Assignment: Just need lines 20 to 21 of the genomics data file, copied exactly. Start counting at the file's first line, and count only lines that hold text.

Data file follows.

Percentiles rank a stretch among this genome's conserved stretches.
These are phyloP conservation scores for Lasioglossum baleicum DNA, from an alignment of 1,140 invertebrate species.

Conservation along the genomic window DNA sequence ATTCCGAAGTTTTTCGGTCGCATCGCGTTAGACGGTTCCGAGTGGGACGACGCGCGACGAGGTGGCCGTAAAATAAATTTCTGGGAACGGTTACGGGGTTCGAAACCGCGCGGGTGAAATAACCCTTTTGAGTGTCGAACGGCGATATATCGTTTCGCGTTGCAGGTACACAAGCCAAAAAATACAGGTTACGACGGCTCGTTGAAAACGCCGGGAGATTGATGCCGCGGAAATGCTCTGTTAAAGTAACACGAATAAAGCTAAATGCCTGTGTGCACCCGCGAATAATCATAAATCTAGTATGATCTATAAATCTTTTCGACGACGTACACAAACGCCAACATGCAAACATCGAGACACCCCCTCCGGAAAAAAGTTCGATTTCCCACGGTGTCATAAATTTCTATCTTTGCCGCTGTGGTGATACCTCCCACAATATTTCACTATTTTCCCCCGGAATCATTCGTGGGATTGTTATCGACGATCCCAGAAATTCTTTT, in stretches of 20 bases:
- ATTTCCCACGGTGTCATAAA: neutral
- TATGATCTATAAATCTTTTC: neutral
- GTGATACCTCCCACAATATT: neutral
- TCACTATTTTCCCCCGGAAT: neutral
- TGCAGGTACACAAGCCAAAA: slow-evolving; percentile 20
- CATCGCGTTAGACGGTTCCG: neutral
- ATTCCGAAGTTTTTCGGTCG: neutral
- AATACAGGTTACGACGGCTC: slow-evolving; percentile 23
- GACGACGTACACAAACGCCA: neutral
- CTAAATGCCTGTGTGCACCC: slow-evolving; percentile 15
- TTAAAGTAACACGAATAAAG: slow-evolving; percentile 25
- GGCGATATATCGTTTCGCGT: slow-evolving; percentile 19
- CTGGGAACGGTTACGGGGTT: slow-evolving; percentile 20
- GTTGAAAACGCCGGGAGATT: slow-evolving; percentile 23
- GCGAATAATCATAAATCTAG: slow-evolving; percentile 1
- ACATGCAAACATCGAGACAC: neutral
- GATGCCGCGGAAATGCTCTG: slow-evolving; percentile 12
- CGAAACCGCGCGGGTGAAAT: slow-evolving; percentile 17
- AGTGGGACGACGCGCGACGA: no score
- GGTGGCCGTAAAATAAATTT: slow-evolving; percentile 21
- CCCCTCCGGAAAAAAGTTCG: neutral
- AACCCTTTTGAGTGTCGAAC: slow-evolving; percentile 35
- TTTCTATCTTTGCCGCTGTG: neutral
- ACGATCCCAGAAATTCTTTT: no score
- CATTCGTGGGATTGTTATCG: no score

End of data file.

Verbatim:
- GATGCCGCGGAAATGCTCTG: slow-evolving; percentile 12
- CGAAACCGCGCGGGTGAAAT: slow-evolving; percentile 17